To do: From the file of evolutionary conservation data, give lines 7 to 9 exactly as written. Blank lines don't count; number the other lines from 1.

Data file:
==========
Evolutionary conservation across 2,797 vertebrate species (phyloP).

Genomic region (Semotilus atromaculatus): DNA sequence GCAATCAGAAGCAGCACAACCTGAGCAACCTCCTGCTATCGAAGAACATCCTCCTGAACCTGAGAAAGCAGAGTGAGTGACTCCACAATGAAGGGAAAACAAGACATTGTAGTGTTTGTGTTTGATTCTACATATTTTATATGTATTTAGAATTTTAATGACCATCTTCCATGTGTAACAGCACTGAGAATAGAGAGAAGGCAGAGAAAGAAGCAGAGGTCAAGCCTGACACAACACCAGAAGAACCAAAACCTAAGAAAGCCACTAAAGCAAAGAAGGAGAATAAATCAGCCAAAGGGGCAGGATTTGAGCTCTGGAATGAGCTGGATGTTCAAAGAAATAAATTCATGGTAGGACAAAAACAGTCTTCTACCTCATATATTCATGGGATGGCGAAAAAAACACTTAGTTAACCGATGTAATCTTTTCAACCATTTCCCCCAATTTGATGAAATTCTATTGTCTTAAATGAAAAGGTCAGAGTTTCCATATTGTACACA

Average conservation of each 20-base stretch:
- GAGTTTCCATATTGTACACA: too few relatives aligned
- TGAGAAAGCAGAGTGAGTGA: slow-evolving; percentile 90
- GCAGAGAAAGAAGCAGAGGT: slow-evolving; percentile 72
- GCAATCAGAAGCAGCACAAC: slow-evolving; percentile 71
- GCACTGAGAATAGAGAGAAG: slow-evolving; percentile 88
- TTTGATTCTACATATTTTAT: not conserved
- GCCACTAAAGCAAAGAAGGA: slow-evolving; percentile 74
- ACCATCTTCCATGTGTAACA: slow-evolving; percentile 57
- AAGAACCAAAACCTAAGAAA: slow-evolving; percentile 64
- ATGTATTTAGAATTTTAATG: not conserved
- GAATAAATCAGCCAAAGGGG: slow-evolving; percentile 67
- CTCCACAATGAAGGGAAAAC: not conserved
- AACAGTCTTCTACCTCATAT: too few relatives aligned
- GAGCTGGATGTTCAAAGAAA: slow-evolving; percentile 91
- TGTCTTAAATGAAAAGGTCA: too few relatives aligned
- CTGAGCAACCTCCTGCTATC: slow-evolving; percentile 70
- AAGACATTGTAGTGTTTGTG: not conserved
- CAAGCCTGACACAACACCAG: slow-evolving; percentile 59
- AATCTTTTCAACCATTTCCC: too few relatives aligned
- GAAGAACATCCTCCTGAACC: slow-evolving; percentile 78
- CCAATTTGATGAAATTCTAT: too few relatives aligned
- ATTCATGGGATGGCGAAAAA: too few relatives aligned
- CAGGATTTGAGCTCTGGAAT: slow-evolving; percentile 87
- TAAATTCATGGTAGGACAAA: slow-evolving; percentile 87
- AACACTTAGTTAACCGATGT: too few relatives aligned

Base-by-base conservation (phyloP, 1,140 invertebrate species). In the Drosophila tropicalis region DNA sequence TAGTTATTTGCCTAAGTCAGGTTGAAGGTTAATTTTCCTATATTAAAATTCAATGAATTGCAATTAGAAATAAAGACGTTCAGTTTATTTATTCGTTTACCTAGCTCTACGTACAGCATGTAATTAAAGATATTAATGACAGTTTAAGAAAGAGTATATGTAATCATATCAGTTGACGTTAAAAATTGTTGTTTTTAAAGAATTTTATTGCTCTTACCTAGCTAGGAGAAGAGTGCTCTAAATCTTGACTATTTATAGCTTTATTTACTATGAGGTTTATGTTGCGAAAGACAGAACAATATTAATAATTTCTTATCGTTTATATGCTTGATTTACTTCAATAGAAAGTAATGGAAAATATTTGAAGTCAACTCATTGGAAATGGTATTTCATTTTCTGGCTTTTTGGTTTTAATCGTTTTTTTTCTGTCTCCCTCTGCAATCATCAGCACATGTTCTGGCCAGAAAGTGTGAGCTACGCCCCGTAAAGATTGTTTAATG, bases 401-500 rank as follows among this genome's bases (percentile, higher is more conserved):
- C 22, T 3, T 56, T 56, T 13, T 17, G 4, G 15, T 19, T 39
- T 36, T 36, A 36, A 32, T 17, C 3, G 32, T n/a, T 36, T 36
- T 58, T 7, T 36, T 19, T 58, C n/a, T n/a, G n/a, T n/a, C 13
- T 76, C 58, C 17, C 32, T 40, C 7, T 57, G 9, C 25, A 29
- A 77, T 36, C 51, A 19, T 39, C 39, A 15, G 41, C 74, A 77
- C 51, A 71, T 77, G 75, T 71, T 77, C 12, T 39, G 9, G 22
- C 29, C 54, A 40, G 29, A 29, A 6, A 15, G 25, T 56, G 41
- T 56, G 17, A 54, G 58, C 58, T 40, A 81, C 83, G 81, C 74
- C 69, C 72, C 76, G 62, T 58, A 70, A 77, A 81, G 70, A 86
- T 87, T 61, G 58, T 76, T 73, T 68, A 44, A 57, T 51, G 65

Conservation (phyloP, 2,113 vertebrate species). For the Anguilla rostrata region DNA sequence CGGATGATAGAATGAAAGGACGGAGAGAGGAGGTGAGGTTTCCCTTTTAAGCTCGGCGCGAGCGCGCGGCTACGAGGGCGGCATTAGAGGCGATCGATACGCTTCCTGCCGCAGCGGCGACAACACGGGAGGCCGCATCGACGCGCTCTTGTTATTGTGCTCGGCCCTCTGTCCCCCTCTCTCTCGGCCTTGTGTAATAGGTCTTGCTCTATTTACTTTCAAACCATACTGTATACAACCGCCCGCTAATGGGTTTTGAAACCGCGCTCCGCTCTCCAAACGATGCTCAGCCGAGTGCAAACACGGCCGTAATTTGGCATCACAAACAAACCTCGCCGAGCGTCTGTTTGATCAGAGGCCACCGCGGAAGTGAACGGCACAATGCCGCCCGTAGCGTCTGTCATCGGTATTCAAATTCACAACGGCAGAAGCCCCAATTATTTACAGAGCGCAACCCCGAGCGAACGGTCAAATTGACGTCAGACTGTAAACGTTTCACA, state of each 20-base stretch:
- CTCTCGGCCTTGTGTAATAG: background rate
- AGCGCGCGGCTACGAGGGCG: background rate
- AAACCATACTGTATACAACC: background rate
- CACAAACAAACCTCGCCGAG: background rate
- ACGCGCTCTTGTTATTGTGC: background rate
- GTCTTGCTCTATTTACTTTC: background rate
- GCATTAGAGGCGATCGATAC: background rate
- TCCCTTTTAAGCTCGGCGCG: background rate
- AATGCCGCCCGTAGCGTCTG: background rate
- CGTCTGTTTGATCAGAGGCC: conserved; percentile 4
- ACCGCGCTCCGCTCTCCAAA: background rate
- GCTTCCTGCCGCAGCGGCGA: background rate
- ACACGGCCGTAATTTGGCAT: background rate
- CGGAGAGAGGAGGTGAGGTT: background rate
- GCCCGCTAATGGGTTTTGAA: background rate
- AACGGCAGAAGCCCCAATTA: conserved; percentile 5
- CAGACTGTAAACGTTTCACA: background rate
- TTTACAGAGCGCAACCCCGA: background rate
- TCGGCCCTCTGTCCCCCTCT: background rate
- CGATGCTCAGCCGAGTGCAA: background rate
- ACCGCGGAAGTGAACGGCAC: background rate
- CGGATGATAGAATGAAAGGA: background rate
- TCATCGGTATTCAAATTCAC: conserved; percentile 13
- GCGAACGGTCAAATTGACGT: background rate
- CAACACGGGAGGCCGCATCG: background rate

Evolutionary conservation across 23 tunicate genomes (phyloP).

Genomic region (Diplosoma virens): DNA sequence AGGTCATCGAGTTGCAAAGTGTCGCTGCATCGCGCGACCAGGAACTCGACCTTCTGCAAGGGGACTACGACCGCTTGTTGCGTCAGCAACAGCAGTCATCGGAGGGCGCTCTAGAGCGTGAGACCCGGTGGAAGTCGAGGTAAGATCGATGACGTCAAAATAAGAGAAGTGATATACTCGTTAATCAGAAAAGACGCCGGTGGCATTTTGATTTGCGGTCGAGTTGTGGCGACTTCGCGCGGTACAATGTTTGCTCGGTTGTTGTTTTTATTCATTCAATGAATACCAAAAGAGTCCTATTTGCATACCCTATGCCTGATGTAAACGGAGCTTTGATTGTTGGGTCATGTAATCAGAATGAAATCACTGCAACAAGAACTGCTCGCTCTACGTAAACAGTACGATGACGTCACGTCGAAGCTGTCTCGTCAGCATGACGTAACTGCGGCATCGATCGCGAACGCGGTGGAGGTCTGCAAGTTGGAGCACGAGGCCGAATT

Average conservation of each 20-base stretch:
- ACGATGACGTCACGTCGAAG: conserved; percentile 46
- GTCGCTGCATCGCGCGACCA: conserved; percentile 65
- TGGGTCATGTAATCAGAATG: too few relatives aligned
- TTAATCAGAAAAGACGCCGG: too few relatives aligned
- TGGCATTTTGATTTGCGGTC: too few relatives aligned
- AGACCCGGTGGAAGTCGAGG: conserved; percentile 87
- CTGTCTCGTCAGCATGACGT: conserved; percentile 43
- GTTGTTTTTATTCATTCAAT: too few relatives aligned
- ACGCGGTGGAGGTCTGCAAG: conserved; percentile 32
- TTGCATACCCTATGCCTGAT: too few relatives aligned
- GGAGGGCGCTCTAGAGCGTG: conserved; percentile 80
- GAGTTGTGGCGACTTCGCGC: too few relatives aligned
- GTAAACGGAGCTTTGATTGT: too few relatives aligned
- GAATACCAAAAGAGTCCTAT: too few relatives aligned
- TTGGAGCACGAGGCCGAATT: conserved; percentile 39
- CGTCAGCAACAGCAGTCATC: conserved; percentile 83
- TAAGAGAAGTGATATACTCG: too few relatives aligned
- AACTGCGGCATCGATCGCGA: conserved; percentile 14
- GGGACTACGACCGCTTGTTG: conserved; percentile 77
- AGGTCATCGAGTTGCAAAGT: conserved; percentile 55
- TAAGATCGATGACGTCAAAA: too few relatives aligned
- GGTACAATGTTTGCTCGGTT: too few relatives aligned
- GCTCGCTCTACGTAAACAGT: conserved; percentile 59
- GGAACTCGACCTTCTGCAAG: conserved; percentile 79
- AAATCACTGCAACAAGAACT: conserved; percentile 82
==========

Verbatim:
- GCAATCAGAAGCAGCACAAC: slow-evolving; percentile 71
- GCACTGAGAATAGAGAGAAG: slow-evolving; percentile 88
- TTTGATTCTACATATTTTAT: not conserved